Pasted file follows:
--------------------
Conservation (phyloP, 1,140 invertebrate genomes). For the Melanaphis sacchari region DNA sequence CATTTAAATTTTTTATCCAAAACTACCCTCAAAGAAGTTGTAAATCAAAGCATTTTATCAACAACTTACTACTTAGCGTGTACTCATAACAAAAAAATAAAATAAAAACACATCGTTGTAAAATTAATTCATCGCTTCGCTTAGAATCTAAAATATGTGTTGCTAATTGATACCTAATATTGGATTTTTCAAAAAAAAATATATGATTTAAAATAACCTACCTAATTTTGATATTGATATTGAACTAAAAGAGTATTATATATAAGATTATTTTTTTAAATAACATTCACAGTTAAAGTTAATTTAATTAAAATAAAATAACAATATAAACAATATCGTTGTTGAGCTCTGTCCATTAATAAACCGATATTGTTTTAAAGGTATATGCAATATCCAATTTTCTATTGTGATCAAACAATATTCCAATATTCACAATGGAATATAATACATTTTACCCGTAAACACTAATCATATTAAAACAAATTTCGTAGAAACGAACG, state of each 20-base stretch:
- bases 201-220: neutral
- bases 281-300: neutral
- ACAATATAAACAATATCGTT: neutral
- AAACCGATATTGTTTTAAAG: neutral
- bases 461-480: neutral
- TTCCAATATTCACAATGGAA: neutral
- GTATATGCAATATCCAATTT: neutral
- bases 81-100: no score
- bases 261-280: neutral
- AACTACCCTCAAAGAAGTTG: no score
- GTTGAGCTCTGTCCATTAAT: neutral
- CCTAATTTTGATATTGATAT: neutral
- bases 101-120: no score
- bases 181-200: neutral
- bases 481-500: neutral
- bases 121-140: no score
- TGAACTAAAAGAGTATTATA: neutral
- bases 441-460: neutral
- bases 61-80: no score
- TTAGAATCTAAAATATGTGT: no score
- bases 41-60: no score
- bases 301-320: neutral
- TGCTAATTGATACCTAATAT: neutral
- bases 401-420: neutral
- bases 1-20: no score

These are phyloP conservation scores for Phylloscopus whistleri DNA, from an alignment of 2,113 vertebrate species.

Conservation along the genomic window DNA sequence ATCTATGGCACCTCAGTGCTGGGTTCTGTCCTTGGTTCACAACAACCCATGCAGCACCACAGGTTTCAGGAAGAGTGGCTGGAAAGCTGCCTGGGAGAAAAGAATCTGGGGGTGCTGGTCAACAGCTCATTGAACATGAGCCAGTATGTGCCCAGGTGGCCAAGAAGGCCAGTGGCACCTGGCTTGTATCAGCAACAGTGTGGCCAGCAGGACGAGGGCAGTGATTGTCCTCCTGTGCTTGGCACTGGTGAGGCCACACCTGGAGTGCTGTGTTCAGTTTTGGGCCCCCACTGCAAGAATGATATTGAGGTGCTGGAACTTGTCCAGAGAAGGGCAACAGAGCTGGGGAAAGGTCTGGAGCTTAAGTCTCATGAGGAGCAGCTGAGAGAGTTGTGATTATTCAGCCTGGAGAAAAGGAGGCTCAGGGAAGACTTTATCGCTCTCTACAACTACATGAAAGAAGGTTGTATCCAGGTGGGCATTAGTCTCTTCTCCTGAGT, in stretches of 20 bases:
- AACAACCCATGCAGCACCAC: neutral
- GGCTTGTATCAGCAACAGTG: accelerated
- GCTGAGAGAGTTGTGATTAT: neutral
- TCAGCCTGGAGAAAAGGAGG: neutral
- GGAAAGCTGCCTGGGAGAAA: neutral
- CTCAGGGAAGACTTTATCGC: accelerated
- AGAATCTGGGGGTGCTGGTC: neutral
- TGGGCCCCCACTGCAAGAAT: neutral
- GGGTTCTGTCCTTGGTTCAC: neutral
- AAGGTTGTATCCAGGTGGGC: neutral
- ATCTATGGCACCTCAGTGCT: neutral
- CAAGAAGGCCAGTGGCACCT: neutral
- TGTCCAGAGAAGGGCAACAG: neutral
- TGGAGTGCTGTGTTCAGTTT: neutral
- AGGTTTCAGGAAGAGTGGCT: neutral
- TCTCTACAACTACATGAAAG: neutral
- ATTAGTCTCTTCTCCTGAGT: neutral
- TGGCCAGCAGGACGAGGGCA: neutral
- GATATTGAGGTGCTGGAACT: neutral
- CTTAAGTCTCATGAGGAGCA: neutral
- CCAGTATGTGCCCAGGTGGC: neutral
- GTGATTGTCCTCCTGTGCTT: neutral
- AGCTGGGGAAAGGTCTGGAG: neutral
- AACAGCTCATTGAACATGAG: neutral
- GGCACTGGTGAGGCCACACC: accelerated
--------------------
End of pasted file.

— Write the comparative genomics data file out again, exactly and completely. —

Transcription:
Conservation (phyloP, 1,140 invertebrate genomes). For the Melanaphis sacchari region DNA sequence CATTTAAATTTTTTATCCAAAACTACCCTCAAAGAAGTTGTAAATCAAAGCATTTTATCAACAACTTACTACTTAGCGTGTACTCATAACAAAAAAATAAAATAAAAACACATCGTTGTAAAATTAATTCATCGCTTCGCTTAGAATCTAAAATATGTGTTGCTAATTGATACCTAATATTGGATTTTTCAAAAAAAAATATATGATTTAAAATAACCTACCTAATTTTGATATTGATATTGAACTAAAAGAGTATTATATATAAGATTATTTTTTTAAATAACATTCACAGTTAAAGTTAATTTAATTAAAATAAAATAACAATATAAACAATATCGTTGTTGAGCTCTGTCCATTAATAAACCGATATTGTTTTAAAGGTATATGCAATATCCAATTTTCTATTGTGATCAAACAATATTCCAATATTCACAATGGAATATAATACATTTTACCCGTAAACACTAATCATATTAAAACAAATTTCGTAGAAACGAACG, state of each 20-base stretch:
- bases 201-220: neutral
- bases 281-300: neutral
- ACAATATAAACAATATCGTT: neutral
- AAACCGATATTGTTTTAAAG: neutral
- bases 461-480: neutral
- TTCCAATATTCACAATGGAA: neutral
- GTATATGCAATATCCAATTT: neutral
- bases 81-100: no score
- bases 261-280: neutral
- AACTACCCTCAAAGAAGTTG: no score
- GTTGAGCTCTGTCCATTAAT: neutral
- CCTAATTTTGATATTGATAT: neutral
- bases 101-120: no score
- bases 181-200: neutral
- bases 481-500: neutral
- bases 121-140: no score
- TGAACTAAAAGAGTATTATA: neutral
- bases 441-460: neutral
- bases 61-80: no score
- TTAGAATCTAAAATATGTGT: no score
- bases 41-60: no score
- bases 301-320: neutral
- TGCTAATTGATACCTAATAT: neutral
- bases 401-420: neutral
- bases 1-20: no score

These are phyloP conservation scores for Phylloscopus whistleri DNA, from an alignment of 2,113 vertebrate species.

Conservation along the genomic window DNA sequence ATCTATGGCACCTCAGTGCTGGGTTCTGTCCTTGGTTCACAACAACCCATGCAGCACCACAGGTTTCAGGAAGAGTGGCTGGAAAGCTGCCTGGGAGAAAAGAATCTGGGGGTGCTGGTCAACAGCTCATTGAACATGAGCCAGTATGTGCCCAGGTGGCCAAGAAGGCCAGTGGCACCTGGCTTGTATCAGCAACAGTGTGGCCAGCAGGACGAGGGCAGTGATTGTCCTCCTGTGCTTGGCACTGGTGAGGCCACACCTGGAGTGCTGTGTTCAGTTTTGGGCCCCCACTGCAAGAATGATATTGAGGTGCTGGAACTTGTCCAGAGAAGGGCAACAGAGCTGGGGAAAGGTCTGGAGCTTAAGTCTCATGAGGAGCAGCTGAGAGAGTTGTGATTATTCAGCCTGGAGAAAAGGAGGCTCAGGGAAGACTTTATCGCTCTCTACAACTACATGAAAGAAGGTTGTATCCAGGTGGGCATTAGTCTCTTCTCCTGAGT, in stretches of 20 bases:
- AACAACCCATGCAGCACCAC: neutral
- GGCTTGTATCAGCAACAGTG: accelerated
- GCTGAGAGAGTTGTGATTAT: neutral
- TCAGCCTGGAGAAAAGGAGG: neutral
- GGAAAGCTGCCTGGGAGAAA: neutral
- CTCAGGGAAGACTTTATCGC: accelerated
- AGAATCTGGGGGTGCTGGTC: neutral
- TGGGCCCCCACTGCAAGAAT: neutral
- GGGTTCTGTCCTTGGTTCAC: neutral
- AAGGTTGTATCCAGGTGGGC: neutral
- ATCTATGGCACCTCAGTGCT: neutral
- CAAGAAGGCCAGTGGCACCT: neutral
- TGTCCAGAGAAGGGCAACAG: neutral
- TGGAGTGCTGTGTTCAGTTT: neutral
- AGGTTTCAGGAAGAGTGGCT: neutral
- TCTCTACAACTACATGAAAG: neutral
- ATTAGTCTCTTCTCCTGAGT: neutral
- TGGCCAGCAGGACGAGGGCA: neutral
- GATATTGAGGTGCTGGAACT: neutral
- CTTAAGTCTCATGAGGAGCA: neutral
- CCAGTATGTGCCCAGGTGGC: neutral
- GTGATTGTCCTCCTGTGCTT: neutral
- AGCTGGGGAAAGGTCTGGAG: neutral
- AACAGCTCATTGAACATGAG: neutral
- GGCACTGGTGAGGCCACACC: accelerated